Thursday, December 31, 2009
I won an award, I've been sent to some amazing places that would have cost me a Lotto first division if I'd had to pay for it all myself, I've seen Lonesome George, I've walked the Milford Track, I've emu-whispered, I've been back to Linton. And that's not even half of it.
There's no reason to think that next year won't be just as good, if not better: it's beginning by going to see pandas in Adelaide, so how bad can that be?
So long as there are new places to see and old ones to revisit, and some birds and animals (like the Milford kea above), that'll do me. I hope it's good for you too.
(Who knows, by this time next year, maybe there'll be twice as many of you! And the year after that, perhaps even double figures!!!)
Wednesday, December 30, 2009
And it made me think about creepy crawlies I've come across in my travels, and realise that I've been uncommonly blessed because, despite both venturing up the Amazon and spending a lot of time in that Harrods of deadly insects, Australia, I've had very few incidents of the multi- (or in this case, no- ) legged kind.
Apart from the horrendous night in New Caledonia after which I wearily greeted the dawn with 47 mosquito bites on my face alone, there's been pretty much nothing to report. From my travels.
Now, when I spent a summer living in Australia, that was different. I'll pass over the brown snake living under the haystack where it was my job to go twice a day to get feed for the horses, because today's focus is invertebrates. Specifically, spiders.
In the living room of the homestead, hooked onto the curtain was the shed skin of a tarantula, kept as a kind of souvenir, like the polo trophies on the mantlepiece. This was disturbing to me, because my room was built on to the house as an afterthought, and each morning when I pushed open the screen door to go outside and into the main building, it broke a web that had been spun across my doorway by what I can only describe as a particularly ambitious spider. I never - thank goodness - laid eyes on this nocturnal beast, but it tells you all you need to know about the scale of the thing that as the strands reached breaking point, I could hear them snap.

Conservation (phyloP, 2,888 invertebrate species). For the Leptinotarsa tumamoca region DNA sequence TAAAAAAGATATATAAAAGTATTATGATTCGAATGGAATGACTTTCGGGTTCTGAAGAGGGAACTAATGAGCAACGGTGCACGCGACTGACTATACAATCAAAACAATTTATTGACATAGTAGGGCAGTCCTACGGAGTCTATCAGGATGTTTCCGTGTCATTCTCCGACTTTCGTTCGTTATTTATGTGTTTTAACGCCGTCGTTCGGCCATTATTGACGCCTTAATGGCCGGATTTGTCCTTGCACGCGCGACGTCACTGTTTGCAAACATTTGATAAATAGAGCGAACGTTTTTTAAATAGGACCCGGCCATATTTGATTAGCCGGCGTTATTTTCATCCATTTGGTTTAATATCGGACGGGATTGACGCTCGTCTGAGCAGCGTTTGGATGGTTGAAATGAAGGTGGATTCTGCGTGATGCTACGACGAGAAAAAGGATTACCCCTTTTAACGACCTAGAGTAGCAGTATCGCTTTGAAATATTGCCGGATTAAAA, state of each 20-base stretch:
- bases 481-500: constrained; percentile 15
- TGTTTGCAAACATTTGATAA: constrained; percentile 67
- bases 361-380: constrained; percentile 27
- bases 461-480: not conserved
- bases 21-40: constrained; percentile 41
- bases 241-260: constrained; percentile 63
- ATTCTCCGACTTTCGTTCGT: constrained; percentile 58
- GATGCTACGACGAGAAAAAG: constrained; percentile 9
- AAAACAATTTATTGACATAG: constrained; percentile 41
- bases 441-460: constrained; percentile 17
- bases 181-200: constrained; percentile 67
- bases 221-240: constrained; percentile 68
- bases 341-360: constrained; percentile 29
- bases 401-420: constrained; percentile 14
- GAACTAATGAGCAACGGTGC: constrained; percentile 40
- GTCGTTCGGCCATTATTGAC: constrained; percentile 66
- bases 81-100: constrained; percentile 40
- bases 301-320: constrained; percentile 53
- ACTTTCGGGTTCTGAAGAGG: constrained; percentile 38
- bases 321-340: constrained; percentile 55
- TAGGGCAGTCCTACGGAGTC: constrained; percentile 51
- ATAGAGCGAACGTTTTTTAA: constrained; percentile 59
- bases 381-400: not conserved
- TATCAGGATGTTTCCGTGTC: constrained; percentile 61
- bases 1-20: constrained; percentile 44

Then there was the day that a visitor who briefly shared my room entered it ahead of me, shrieked "Tarantula!" and lunged at her bed with her booted feet. By the time I got inside, there was only a brown smear on the bedspread to show for the encounter - but my imagination filled the gap, and I didn't have a solid night's sleep for the rest of the summer.
And finally, there was the gully. Towards the end of my stay, I realised that spending every day in jeans as I exercised the horses, I was going to get home dazzlingly white. So I started wearing shorts when I rode (yes, the stirrup leathers can give your calves a nasty pinch, but you learn how to avoid that) - but still, there would be tan lines when I went to the beach back home. So then I rode in a bikini, which was rather pleasant as long as I kept moving faster than the flies.